The first image she finds of Gregory, he’s in a civil rights march, but in the next he’s been arrested after a traffic stop for carrying drugs and a pistol.

When she shares this with her mother, Elizabeth explains that Gregory’s life was hard and complicated, but that he never stopped fighting.

“Was he a criminal?” Paige asks. Her mother tells the girl that “things aren’t that simple, and you know that. You’re already fighting against injustice. Who are  you fighting against? Countries, governments, people who make laws.”

You can’t go robbing banks, Paige points out, to which her mother agrees.

Meanwhile, Nina, the disgraced double agent, has won a conditional freedom from prison in Russia in exchange for her having coaxed a confession out of a female spy.

Now she’s set up with a job at a scientific research facility that is run by the kindly mentor she’d betrayed back in Washington DC. He promises to be professional toward her, but also makes it clear that he can never forgive her.

She feels ashamed at what she did, but now she must use what her handler calls her ability to get inside people’s heads. Use it, to find out whether a particular scientist who’d been repatriated (due to Philip’s work) back to the USSR is actually putting forth honest effort.

Nina’s fall has been hard, but she’s determined to make her way back up

Now we turn to the tale of Martha (Alison Wright), who like her Biblical namesake has worked competently with little to show for it. She realizes that, with the discovery of the spy pen she’d planted in FBI agent-in-charge Gaad’s office, and the subsequent ongoing investigation, her husband, Clark, isn’t who he says he is.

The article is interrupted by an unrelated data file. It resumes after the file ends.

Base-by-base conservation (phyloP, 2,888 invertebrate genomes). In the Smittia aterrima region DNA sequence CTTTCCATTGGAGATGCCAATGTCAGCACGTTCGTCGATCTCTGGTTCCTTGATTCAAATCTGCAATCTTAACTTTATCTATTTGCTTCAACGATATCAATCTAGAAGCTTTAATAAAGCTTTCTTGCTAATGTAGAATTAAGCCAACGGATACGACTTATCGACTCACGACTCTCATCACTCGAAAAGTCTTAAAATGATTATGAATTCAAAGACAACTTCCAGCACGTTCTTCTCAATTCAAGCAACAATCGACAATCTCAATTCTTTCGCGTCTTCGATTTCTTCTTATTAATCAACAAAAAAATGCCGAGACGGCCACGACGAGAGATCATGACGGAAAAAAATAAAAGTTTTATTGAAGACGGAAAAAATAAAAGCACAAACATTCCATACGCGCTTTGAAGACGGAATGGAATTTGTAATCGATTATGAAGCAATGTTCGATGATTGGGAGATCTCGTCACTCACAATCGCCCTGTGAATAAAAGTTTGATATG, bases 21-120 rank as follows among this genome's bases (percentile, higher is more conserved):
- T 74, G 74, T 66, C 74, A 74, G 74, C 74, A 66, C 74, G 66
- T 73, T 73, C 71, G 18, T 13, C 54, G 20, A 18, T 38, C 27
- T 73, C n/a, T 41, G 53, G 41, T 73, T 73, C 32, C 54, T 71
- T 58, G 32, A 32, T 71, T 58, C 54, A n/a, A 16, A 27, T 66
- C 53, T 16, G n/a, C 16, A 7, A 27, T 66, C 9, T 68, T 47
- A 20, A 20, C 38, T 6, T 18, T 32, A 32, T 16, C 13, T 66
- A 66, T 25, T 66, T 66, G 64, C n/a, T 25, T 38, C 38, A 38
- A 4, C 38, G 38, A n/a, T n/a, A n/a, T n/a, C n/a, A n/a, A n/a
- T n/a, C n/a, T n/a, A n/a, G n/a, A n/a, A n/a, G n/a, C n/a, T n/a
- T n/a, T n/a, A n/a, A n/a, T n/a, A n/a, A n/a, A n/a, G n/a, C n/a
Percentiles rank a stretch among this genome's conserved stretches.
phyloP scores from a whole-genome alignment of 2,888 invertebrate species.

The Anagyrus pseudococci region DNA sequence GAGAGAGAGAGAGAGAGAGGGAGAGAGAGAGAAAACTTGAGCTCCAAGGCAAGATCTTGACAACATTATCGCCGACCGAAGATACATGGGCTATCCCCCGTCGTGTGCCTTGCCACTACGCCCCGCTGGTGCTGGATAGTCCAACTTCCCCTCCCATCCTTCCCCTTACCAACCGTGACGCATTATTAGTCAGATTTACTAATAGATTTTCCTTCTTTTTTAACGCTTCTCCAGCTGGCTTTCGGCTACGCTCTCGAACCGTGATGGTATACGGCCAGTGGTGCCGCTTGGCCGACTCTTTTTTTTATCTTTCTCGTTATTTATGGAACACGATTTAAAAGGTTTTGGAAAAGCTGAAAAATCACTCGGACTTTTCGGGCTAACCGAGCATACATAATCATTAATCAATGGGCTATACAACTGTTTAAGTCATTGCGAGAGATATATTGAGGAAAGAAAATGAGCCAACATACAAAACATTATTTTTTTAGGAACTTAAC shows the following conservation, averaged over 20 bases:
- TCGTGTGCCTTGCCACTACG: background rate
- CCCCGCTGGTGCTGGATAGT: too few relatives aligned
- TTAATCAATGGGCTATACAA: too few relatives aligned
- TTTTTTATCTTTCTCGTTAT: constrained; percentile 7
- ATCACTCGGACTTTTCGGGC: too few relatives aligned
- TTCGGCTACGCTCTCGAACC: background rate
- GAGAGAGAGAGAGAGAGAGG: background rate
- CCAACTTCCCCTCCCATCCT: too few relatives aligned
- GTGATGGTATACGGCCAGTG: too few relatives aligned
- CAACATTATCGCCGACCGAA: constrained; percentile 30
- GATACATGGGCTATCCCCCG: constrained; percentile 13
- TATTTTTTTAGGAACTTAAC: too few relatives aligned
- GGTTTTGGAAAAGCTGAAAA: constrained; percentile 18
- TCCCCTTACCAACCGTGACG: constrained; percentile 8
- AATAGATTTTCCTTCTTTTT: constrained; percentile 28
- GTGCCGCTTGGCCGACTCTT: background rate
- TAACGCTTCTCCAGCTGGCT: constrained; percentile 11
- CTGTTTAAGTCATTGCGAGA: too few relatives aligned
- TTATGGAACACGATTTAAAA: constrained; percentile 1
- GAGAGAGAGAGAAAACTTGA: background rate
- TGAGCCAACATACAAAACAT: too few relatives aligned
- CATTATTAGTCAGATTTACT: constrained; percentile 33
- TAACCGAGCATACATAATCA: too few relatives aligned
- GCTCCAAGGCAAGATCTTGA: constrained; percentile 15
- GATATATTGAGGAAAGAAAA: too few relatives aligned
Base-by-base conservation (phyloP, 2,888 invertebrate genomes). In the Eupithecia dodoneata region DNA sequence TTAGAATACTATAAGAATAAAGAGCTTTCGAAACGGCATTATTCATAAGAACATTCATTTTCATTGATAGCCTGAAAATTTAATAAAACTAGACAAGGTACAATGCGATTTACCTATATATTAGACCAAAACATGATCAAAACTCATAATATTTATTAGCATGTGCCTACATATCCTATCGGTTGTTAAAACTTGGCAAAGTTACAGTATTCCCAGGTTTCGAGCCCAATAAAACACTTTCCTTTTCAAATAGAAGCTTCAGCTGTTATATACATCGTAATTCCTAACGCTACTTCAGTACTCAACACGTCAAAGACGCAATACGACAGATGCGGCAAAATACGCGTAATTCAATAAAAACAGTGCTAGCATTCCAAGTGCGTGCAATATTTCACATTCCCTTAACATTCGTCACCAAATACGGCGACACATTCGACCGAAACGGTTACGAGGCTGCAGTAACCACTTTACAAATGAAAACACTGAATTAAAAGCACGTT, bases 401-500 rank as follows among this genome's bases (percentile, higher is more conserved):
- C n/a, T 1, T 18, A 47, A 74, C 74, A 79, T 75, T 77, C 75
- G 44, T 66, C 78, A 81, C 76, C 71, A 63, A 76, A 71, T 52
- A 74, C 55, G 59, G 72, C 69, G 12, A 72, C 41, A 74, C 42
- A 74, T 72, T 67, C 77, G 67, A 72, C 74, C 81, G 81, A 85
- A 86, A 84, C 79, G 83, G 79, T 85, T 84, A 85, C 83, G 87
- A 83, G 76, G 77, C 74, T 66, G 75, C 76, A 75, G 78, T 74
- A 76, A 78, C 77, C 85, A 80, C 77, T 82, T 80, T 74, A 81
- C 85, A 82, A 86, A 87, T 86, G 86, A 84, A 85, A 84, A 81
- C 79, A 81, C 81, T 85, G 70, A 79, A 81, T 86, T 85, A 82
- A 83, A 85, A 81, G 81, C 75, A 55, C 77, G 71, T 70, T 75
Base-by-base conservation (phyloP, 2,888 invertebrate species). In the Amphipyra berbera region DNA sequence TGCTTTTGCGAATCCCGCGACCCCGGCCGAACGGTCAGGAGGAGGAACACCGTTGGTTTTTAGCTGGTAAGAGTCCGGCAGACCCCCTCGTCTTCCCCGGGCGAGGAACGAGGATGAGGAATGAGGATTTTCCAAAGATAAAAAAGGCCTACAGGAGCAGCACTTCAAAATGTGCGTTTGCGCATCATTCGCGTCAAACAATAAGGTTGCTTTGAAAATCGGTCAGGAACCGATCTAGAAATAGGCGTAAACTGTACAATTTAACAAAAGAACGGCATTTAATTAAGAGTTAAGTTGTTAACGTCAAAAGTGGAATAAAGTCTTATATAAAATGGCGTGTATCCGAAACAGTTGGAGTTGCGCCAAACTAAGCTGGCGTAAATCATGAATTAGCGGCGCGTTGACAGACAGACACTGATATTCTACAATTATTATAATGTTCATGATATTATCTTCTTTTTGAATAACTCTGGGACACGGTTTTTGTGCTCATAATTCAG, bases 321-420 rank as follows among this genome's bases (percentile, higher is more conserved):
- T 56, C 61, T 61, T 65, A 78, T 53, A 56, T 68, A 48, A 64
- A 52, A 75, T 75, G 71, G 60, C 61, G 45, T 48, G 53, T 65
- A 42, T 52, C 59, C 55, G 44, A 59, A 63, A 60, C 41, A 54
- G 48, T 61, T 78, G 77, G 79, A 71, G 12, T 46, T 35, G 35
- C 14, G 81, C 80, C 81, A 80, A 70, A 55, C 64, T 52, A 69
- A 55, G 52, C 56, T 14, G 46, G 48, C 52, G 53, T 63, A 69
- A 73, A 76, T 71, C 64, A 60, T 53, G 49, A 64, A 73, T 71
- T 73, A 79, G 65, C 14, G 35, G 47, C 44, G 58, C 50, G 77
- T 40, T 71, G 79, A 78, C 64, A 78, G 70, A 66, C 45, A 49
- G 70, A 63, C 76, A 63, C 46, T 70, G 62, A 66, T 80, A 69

She’s not ready to come clean about the husband who’s not an interagency spy after all. In fact, in this episode Martha turns out to be a good liar.

She holds up well during the slimy investigator’s questioning, helped by the fact that he’s not prepared to see a woman as a credible threat. [He goes on to impugn Agent Aderholt during their subsequent interview. It’s impossible not to see the racism in the way he attacks the humble beginnings of Aderholt, who is black.]

Martha survived the office politics but the real drama is at home when Clark/Philip arrives at their apartment. Martha tells him about her interview with Walter Taffet.

Clark/Philip asks who that is. “Well, he’s you,” she says. She tells him that the pen was found and an investigation is underway. “Who are you, Clark?”

He puts down his wine glass and says that he’s her husband, the man you married, who loves you more than you will ever know.

“Oh god,” Martha cries out. “What have I done?”

Clark/Philip says in desperation,  “Martha, we fell in love. We are what’s real…when we first met, I didn’t want to fall in love with you but I did…I love you and I would do anything for you, to protect you. Is that enough, or do you need more than that?

Martha shakes her head. Later, they lie in bed together, but apart.

She’s divested herself of an important illusion about her husband and yet she did choose under duress to lie at the office about her role in the bugging case—and by extension, about her spy husband.

How far will Martha go to maintain that lie, and what is Philip prepared to do if it all falls apart?

Tune in next week.